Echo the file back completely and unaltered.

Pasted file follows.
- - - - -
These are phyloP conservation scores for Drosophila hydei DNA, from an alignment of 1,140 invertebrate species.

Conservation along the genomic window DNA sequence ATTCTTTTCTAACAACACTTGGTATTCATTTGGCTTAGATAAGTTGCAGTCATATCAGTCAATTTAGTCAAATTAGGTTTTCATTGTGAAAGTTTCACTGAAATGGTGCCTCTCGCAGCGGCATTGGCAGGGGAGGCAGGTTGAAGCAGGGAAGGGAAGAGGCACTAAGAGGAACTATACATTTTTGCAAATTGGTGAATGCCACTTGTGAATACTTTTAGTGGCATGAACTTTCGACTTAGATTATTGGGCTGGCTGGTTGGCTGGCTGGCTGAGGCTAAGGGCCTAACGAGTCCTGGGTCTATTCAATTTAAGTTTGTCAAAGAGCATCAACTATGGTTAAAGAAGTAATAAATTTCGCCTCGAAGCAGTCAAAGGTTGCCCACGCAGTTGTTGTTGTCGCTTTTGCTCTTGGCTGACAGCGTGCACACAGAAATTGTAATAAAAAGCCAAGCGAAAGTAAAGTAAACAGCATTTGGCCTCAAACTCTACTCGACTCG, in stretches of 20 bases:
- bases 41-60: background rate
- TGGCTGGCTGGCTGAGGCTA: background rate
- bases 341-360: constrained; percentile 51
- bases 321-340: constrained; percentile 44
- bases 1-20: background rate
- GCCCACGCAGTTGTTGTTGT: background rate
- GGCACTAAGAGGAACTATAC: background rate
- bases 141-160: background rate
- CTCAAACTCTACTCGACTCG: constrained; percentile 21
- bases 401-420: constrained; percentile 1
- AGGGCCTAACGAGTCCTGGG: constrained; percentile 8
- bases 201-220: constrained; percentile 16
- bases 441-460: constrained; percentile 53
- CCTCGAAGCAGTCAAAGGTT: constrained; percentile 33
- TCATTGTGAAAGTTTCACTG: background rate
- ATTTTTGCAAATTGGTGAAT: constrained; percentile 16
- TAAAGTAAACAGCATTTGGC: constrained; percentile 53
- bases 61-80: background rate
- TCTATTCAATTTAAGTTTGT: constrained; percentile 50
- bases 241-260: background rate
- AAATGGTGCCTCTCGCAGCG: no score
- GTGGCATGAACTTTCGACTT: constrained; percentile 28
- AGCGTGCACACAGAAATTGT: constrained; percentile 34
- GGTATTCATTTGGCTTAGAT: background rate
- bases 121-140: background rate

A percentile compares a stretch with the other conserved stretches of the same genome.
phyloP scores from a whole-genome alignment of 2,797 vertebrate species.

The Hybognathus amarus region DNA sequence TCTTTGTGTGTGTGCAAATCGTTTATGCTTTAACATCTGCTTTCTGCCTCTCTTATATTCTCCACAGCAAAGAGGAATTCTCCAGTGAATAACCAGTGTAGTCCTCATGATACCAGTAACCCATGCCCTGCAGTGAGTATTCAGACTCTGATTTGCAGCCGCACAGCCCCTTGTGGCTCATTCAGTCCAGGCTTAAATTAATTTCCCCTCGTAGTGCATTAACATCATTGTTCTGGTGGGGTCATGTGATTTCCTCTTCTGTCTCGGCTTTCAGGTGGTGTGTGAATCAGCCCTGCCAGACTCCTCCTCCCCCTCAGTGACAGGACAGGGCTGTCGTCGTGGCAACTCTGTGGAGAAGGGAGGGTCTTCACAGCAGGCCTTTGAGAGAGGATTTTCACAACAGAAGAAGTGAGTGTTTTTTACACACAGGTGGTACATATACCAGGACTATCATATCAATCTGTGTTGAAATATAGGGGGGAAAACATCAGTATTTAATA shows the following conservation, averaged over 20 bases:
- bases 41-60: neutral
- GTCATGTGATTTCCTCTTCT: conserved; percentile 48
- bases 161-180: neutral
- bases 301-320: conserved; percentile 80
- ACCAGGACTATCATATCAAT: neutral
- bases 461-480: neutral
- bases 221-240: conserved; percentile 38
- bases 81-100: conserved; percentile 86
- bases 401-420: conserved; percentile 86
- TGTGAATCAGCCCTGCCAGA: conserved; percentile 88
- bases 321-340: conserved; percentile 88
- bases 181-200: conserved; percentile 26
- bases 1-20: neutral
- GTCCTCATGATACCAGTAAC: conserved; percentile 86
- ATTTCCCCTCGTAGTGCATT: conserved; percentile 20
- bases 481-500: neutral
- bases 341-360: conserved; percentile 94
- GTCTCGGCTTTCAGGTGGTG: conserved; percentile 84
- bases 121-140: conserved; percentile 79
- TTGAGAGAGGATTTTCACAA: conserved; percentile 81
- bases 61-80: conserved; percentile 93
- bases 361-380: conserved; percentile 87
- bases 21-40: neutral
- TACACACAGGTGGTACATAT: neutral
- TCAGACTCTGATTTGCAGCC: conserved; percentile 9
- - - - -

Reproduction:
These are phyloP conservation scores for Drosophila hydei DNA, from an alignment of 1,140 invertebrate species.

Conservation along the genomic window DNA sequence ATTCTTTTCTAACAACACTTGGTATTCATTTGGCTTAGATAAGTTGCAGTCATATCAGTCAATTTAGTCAAATTAGGTTTTCATTGTGAAAGTTTCACTGAAATGGTGCCTCTCGCAGCGGCATTGGCAGGGGAGGCAGGTTGAAGCAGGGAAGGGAAGAGGCACTAAGAGGAACTATACATTTTTGCAAATTGGTGAATGCCACTTGTGAATACTTTTAGTGGCATGAACTTTCGACTTAGATTATTGGGCTGGCTGGTTGGCTGGCTGGCTGAGGCTAAGGGCCTAACGAGTCCTGGGTCTATTCAATTTAAGTTTGTCAAAGAGCATCAACTATGGTTAAAGAAGTAATAAATTTCGCCTCGAAGCAGTCAAAGGTTGCCCACGCAGTTGTTGTTGTCGCTTTTGCTCTTGGCTGACAGCGTGCACACAGAAATTGTAATAAAAAGCCAAGCGAAAGTAAAGTAAACAGCATTTGGCCTCAAACTCTACTCGACTCG, in stretches of 20 bases:
- bases 41-60: background rate
- TGGCTGGCTGGCTGAGGCTA: background rate
- bases 341-360: constrained; percentile 51
- bases 321-340: constrained; percentile 44
- bases 1-20: background rate
- GCCCACGCAGTTGTTGTTGT: background rate
- GGCACTAAGAGGAACTATAC: background rate
- bases 141-160: background rate
- CTCAAACTCTACTCGACTCG: constrained; percentile 21
- bases 401-420: constrained; percentile 1
- AGGGCCTAACGAGTCCTGGG: constrained; percentile 8
- bases 201-220: constrained; percentile 16
- bases 441-460: constrained; percentile 53
- CCTCGAAGCAGTCAAAGGTT: constrained; percentile 33
- TCATTGTGAAAGTTTCACTG: background rate
- ATTTTTGCAAATTGGTGAAT: constrained; percentile 16
- TAAAGTAAACAGCATTTGGC: constrained; percentile 53
- bases 61-80: background rate
- TCTATTCAATTTAAGTTTGT: constrained; percentile 50
- bases 241-260: background rate
- AAATGGTGCCTCTCGCAGCG: no score
- GTGGCATGAACTTTCGACTT: constrained; percentile 28
- AGCGTGCACACAGAAATTGT: constrained; percentile 34
- GGTATTCATTTGGCTTAGAT: background rate
- bases 121-140: background rate

A percentile compares a stretch with the other conserved stretches of the same genome.
phyloP scores from a whole-genome alignment of 2,797 vertebrate species.

The Hybognathus amarus region DNA sequence TCTTTGTGTGTGTGCAAATCGTTTATGCTTTAACATCTGCTTTCTGCCTCTCTTATATTCTCCACAGCAAAGAGGAATTCTCCAGTGAATAACCAGTGTAGTCCTCATGATACCAGTAACCCATGCCCTGCAGTGAGTATTCAGACTCTGATTTGCAGCCGCACAGCCCCTTGTGGCTCATTCAGTCCAGGCTTAAATTAATTTCCCCTCGTAGTGCATTAACATCATTGTTCTGGTGGGGTCATGTGATTTCCTCTTCTGTCTCGGCTTTCAGGTGGTGTGTGAATCAGCCCTGCCAGACTCCTCCTCCCCCTCAGTGACAGGACAGGGCTGTCGTCGTGGCAACTCTGTGGAGAAGGGAGGGTCTTCACAGCAGGCCTTTGAGAGAGGATTTTCACAACAGAAGAAGTGAGTGTTTTTTACACACAGGTGGTACATATACCAGGACTATCATATCAATCTGTGTTGAAATATAGGGGGGAAAACATCAGTATTTAATA shows the following conservation, averaged over 20 bases:
- bases 41-60: neutral
- GTCATGTGATTTCCTCTTCT: conserved; percentile 48
- bases 161-180: neutral
- bases 301-320: conserved; percentile 80
- ACCAGGACTATCATATCAAT: neutral
- bases 461-480: neutral
- bases 221-240: conserved; percentile 38
- bases 81-100: conserved; percentile 86
- bases 401-420: conserved; percentile 86
- TGTGAATCAGCCCTGCCAGA: conserved; percentile 88
- bases 321-340: conserved; percentile 88
- bases 181-200: conserved; percentile 26
- bases 1-20: neutral
- GTCCTCATGATACCAGTAAC: conserved; percentile 86
- ATTTCCCCTCGTAGTGCATT: conserved; percentile 20
- bases 481-500: neutral
- bases 341-360: conserved; percentile 94
- GTCTCGGCTTTCAGGTGGTG: conserved; percentile 84
- bases 121-140: conserved; percentile 79
- TTGAGAGAGGATTTTCACAA: conserved; percentile 81
- bases 61-80: conserved; percentile 93
- bases 361-380: conserved; percentile 87
- bases 21-40: neutral
- TACACACAGGTGGTACATAT: neutral
- TCAGACTCTGATTTGCAGCC: conserved; percentile 9